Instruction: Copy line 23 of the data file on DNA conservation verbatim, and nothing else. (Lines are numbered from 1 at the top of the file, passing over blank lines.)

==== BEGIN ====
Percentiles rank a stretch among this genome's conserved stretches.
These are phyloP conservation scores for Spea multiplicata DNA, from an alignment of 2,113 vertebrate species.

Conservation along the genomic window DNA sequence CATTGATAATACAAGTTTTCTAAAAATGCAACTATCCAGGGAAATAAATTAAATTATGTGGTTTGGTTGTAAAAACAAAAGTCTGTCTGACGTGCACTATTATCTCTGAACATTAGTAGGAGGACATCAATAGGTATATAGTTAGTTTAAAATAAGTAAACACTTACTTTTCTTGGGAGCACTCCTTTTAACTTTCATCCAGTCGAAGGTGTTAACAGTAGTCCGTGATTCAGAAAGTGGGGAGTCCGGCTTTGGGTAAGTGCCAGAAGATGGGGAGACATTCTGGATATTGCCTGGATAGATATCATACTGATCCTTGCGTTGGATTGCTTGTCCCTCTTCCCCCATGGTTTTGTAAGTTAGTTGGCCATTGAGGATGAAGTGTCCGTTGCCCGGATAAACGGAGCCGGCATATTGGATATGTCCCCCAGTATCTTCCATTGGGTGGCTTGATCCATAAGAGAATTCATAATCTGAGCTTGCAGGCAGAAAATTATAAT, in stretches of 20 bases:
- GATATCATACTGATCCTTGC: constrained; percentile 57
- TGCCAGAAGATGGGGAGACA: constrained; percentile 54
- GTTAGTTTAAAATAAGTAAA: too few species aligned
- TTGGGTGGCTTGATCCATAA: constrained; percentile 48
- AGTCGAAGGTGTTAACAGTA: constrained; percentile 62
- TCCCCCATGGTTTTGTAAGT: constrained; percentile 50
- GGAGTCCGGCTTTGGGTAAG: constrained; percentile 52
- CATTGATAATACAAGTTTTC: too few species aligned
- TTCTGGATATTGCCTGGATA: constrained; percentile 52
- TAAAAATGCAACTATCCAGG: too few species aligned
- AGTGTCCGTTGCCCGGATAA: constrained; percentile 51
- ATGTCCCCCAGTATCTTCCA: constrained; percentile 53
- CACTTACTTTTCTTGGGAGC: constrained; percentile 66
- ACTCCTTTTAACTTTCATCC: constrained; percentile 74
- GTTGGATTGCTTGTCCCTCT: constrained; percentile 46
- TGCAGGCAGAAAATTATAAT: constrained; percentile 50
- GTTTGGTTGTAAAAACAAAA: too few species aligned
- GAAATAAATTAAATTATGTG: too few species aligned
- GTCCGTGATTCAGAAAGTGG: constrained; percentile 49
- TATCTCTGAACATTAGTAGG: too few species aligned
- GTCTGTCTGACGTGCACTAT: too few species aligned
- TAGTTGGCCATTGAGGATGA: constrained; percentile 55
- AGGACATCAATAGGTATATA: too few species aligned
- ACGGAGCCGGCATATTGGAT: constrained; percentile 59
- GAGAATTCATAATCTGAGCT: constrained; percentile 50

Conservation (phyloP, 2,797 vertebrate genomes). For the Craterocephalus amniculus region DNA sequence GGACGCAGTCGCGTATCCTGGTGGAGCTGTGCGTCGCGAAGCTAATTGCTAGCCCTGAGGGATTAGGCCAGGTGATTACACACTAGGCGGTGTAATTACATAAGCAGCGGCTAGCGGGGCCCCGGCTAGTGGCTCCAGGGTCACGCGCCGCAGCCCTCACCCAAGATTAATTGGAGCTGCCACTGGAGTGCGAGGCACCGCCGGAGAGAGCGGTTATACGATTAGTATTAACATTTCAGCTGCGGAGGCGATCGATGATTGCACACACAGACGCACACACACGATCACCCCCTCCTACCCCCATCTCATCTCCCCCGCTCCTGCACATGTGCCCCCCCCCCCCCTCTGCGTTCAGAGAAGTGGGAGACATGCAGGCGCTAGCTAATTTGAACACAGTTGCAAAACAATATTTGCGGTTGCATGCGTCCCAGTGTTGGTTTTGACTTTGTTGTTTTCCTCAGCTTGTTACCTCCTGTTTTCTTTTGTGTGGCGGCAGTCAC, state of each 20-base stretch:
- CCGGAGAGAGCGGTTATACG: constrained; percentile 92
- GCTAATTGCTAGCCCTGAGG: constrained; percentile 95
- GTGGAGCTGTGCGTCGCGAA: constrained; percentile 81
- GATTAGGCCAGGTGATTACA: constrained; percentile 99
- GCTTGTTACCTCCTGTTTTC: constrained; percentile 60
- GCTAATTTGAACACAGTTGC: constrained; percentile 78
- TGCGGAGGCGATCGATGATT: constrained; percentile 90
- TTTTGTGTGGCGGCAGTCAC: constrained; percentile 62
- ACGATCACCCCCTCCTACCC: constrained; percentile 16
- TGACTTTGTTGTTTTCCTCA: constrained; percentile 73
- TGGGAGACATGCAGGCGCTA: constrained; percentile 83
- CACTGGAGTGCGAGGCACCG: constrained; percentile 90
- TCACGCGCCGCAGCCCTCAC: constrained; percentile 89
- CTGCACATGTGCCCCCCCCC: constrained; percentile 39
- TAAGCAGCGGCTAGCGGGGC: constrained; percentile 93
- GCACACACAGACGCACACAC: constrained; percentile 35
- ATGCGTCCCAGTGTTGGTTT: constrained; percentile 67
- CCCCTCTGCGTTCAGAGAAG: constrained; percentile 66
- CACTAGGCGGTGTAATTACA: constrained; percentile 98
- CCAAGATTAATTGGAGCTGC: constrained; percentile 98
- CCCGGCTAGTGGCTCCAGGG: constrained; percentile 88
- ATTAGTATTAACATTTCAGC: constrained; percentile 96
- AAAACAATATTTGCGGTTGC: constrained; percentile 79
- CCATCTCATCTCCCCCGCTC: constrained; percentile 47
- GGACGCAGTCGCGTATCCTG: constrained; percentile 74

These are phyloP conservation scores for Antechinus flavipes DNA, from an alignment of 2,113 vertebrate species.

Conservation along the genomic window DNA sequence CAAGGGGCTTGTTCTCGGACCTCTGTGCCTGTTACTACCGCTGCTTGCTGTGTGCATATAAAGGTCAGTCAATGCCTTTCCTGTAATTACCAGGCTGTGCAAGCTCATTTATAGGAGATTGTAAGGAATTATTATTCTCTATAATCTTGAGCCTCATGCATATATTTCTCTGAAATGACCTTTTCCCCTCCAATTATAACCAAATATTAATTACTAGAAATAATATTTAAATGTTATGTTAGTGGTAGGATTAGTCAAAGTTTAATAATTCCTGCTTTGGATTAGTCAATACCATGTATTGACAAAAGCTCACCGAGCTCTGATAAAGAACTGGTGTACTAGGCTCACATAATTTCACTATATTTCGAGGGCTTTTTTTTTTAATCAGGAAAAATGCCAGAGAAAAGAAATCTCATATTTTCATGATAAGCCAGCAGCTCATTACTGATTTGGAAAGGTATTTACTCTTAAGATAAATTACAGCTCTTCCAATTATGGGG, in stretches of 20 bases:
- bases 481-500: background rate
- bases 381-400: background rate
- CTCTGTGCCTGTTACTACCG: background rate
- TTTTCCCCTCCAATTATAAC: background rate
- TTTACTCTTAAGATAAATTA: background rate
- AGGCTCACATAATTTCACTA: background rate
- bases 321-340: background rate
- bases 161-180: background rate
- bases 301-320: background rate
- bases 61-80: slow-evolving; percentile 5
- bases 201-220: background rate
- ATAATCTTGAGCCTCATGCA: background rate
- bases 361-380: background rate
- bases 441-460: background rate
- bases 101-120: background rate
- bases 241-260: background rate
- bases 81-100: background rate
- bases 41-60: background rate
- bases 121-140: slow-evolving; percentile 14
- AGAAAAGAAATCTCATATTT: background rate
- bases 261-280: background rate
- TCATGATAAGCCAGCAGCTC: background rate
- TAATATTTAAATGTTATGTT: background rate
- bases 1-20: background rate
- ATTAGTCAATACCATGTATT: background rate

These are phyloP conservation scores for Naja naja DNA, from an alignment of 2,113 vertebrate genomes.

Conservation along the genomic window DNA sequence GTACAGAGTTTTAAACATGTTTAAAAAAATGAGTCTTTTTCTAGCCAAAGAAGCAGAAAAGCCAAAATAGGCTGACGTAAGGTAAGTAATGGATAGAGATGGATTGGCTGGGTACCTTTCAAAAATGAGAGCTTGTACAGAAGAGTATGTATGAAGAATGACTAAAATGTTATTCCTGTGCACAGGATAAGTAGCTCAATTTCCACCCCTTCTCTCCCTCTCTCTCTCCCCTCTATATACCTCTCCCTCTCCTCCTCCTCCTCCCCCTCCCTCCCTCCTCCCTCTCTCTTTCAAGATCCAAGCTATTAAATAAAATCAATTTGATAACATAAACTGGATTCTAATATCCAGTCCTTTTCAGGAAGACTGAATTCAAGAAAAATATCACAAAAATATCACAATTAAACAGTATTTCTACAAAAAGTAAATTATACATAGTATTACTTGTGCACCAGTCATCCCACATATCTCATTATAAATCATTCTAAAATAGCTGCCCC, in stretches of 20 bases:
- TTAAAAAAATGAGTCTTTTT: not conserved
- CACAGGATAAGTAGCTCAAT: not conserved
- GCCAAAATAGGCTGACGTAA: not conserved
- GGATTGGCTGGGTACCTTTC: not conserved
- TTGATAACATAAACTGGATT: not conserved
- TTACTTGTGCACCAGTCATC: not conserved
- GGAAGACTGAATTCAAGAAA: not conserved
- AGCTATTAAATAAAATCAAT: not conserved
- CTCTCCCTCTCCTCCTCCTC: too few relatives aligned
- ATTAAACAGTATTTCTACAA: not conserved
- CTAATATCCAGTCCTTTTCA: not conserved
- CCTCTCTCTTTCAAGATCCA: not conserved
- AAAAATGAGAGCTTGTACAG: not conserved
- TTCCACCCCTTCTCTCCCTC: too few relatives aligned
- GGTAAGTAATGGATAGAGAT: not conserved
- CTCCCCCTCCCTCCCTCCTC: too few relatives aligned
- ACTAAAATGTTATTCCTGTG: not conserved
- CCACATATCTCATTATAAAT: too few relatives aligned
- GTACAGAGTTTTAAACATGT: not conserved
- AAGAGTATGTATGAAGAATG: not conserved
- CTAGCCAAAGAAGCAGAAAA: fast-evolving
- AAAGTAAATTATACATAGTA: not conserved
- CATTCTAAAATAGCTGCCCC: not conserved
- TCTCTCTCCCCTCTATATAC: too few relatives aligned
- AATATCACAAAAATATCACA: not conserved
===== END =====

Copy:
- TATCTCTGAACATTAGTAGG: too few species aligned